John was not alone in his concerns. Many knew something was deeply and desperately wrong in their land. The masses, weary of stereotyped platitudes rendered by Rabbis enslaved by tradition, flocked to the preacher of righteousness.
While religious leaders shook their heads, John shook the multitudes with words of living fire. He was a clear voice, appealing to heart and conscience with understandable, true words: repent, about face, we’re going the wrong direction.
John was a man of raw courage. Belonging to no one but God, he stood alone against powers of evil. His preaching was direct, personal, frank, and hard hitting. The common people loved it, and came from near and far to hear him.
The world hates humbug sissiness, and loves religious manliness. Lincoln said he enjoyed listening to preachers who acted like they were fighting bees.
We can learn from John. We need to speak truth in love, to address society boldly and kindly. We have truth our country desperately needs to hear. This is no time to pull back. These are times that try a preacher’s soul. Truth must blaze from us. Words that freeze on a speaker’s lips won’t thaw a hearer’s heart. John Wesley had it right, “I set myself on fire and the people come to watch me burn.”
A storm was always brewing in John the Baptist’s breast. When his inner tempest was simmering, the sin of Herod Antipas blew the cork. Herod Antipas, son of Herod the Great, and Governor of Galilee and Perea, journeyed to Rome with his brother Philip, who ruled elsewhere in Israel. In Rome, Herod seduced Philip’s wife, Herodias. Herod returned home, divorced and imprisoned his wife, daughter of King Aretas of Arabia, and married the sister-in-law he had seduced. The religious leaders evidently said nothing about this evil act, but John exploded.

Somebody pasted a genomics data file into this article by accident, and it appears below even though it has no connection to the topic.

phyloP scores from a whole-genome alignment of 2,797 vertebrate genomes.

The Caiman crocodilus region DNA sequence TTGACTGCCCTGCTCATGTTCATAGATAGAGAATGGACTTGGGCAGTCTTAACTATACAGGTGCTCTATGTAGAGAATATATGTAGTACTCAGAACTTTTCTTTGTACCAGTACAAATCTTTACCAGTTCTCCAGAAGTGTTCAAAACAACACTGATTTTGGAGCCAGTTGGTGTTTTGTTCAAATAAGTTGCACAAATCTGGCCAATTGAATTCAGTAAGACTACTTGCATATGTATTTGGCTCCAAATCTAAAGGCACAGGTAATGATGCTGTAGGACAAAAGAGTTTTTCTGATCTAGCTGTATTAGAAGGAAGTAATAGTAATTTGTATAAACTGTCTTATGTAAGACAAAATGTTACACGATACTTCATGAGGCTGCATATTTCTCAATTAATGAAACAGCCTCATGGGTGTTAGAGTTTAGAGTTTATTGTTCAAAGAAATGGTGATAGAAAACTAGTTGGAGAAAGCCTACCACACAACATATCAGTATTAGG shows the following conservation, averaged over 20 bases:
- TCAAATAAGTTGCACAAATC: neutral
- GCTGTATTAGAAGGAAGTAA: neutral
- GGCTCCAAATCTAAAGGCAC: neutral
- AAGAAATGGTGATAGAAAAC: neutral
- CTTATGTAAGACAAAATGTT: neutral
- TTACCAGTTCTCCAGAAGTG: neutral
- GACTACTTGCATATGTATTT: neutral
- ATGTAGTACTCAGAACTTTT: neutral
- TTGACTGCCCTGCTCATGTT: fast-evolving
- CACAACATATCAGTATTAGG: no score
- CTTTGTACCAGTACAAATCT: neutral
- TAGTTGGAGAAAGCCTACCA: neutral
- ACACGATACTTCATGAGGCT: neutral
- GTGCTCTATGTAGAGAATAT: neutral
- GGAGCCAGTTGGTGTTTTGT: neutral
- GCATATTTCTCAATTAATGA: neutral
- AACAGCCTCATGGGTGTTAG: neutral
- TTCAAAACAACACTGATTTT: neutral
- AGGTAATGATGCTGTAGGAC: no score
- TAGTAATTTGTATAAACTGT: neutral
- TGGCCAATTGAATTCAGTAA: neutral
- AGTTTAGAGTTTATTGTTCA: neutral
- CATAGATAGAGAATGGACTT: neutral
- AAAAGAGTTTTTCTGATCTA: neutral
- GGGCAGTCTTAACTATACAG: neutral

Thundering publicly against this immoral adulterous relationship, John finally crossed the line. He repeatedly uttered the unallowable sentence, “It is not lawful for you to have your brother’s wife.” John could have used words other than “unlawful” to describe Herod’s indiscretion. The preacher could have called it unwise, it might alienate the rest of the royal family. John could have said it was politically incorrect, the citizenry might be displeased with their leader acting this way. He might have called it inexpedient, the result could be civil war against his brother’s kingdom. John would have none of this. He took the case to a higher court, and arraigned the pair as guilty before God. Herod’s conscience was obviously gagged and silent. John decided it was his duty to try to awaken it.
Outraged, Herod arrested John and, according to the historian Josephus, cast him in the same prison with his ex-wife, at Machaerus, modern Khirbet Mukawer, five miles east of the Dead Sea, and fifteen miles south of its north end. The place is hot in summer and cold in winter, but hot springs nearby make it attractive.
Machaerus was a castle, one of Herod’s royal residences. The fortress was a sinful pleasure house, a place of decadence. Its remains can be seen. Luxurious halls are gone, but columns, roadway, cisterns, and aqueducts remain. Dungeons are there, with holes in the masonry where once were prison bars that jailed John.
After John was gone, Herod kept hearing an echo, “not lawful, not lawful.” When Jesus’ popularity began to soar, Herod’s haunted mind caused him to say, “It is John the Baptist risen from the dead.” The king had thought silencing John’s preaching would stop the echo. Some inner voices, only repentance can silence.
It would be easy for religious people to forget John preached against their sins. He denounced not only the obvious moral transgressions of his day, but also the more subtle sins of the religious, those seeking to earn their way to Heaven.
John’s message of repentance was simple. Turn from self. Depend utterly on God, not only for forgiveness of sins, but also for merit. Augustine called our efforts to earn our own righteousness “splendid sins.” From these too we must repent, we must turn from all efforts to save ourselves.